The gig economy and remote work

The booming gig economy is fast changing the way we work. It is likely that you know professionals who work on freelance or on-demand basis. These professionals are unlike the temporary workforce of the years gone by.

They include professional copywriters, highly-talented IT specialists, marketing gurus, HR professionals, accountants, and retired executives working as consultants, among others.

Called by different names—contractual, consultant, contingent, and virtual workers—the new work force fits the new working environment like hand in glove.

As a matter of fact, these tech-savy, unbound millennial are showing the way in this ever-expanding gig economy.

Automation is helping eliminate human error. It also helps quickly complete tasks that were earlier time-consuming. Both these things have further increased dynamic and fluid engagements and redefined the qualities employees are wanting in their employers.

In this gig economy, what measures HR personnel can take to attract, hold, and successfully manage workers?

Here are a few tips.

Embrace the virtual work force, embrace flexible work schedule

Change can bring big benefits—but only if you accept it, embrace it.

Freelance workers, in today’s gig economy, offer many benefits to employers. Thanks to virtual workers, a company can quickly increase or decrease its team size to complete specific projects, meet short-term spike or fall in work volume, and bridge skill gaps.

However, this will happen only when employers understand and offer what today’s unbound millennial wants.

Sitting up high in the priority list of freelance professionals is flexible work schedule. According to a report, 62 percent of today’s workers want employers to embrace flexible work schedules.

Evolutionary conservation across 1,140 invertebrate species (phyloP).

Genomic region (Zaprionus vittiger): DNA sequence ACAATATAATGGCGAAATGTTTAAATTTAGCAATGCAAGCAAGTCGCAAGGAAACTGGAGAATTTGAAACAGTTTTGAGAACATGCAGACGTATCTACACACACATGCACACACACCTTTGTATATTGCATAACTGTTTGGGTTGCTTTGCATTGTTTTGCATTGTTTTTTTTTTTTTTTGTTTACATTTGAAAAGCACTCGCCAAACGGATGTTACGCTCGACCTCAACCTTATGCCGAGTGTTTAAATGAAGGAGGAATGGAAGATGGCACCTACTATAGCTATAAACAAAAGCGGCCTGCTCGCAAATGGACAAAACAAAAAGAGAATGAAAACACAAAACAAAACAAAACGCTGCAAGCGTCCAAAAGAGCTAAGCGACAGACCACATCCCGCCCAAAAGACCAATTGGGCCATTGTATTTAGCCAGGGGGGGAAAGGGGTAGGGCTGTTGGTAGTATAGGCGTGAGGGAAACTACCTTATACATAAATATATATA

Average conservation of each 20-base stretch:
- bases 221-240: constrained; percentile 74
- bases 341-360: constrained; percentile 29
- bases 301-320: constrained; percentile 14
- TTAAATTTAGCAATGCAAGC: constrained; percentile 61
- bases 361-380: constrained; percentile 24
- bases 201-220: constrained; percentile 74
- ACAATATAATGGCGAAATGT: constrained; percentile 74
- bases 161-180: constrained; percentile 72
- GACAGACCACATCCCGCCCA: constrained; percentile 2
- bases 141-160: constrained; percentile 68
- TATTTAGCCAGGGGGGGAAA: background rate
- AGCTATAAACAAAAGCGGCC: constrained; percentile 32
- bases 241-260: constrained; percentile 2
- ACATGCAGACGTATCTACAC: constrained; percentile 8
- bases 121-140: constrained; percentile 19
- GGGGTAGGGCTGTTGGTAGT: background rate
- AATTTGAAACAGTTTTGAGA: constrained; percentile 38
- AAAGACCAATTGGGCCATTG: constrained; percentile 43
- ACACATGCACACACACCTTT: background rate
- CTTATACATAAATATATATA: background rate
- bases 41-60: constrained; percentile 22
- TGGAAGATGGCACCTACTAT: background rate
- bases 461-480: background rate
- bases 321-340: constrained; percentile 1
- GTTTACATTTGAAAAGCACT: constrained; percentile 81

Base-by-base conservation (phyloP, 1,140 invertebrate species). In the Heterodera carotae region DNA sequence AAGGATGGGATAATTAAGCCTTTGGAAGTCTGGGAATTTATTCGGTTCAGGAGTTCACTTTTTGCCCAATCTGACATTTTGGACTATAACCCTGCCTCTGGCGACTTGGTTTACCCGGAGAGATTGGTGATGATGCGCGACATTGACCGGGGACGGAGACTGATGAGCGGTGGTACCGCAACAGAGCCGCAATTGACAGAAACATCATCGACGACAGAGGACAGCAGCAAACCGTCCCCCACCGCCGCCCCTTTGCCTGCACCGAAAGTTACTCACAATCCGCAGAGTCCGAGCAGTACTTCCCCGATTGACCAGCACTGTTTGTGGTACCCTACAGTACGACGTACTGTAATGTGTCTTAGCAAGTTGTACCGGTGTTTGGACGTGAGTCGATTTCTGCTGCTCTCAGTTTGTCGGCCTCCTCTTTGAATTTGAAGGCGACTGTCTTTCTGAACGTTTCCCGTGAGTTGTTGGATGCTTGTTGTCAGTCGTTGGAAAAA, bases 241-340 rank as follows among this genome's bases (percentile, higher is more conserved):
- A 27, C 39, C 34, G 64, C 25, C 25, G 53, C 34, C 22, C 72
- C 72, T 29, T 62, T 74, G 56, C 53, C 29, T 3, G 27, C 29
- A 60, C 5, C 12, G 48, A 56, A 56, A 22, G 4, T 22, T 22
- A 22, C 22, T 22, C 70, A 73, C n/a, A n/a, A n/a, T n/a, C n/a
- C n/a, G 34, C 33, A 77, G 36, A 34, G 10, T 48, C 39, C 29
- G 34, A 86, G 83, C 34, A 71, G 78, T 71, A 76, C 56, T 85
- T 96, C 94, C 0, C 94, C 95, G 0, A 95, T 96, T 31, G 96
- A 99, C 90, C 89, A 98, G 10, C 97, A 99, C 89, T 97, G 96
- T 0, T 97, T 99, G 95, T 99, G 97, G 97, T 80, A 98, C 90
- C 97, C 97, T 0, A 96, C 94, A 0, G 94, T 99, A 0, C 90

Support remote work

Did you know that companies that support remote work not only are able to find skilled candidates faster but also retain them longer?

Yes, this is true. And it is hardly unsurprising when you consider this fact: Nearly 65% of professionals who participated in a recently-published survey said that they would want their employers to give them the freedom to work remotely, at the very least once every month.

The survey also revealed that companies that don’t have any geographical limitations while hiring hire 33% percent faster. These companies are also able to locate the most experienced and skilled professionals faster.

Equally importantly, companies which offer the freedom of remote work are able to retain their workforce 25% better than companies which don’t support it.

So, it is clear as day. If you want to thrive in gig economy, you must support remote working.

Re-asses your assumptions

Freelance workers are motivated by factors different than those that motivate permanent employees.

For Generation Z and millennials flexibility, new experiences, and more options matter a lot. They want to explore new interests and are striving for flexibility, mentorship, career growth, security, and money. Similarly, established professionals who enjoy working on-demand basis want more flexible work schedules and opportunities to work and grow at certain specific expertise areas

More flexibility, projects in their specific interest areas, and better say over their career progression are top three factors that make professionals choose freelance work.

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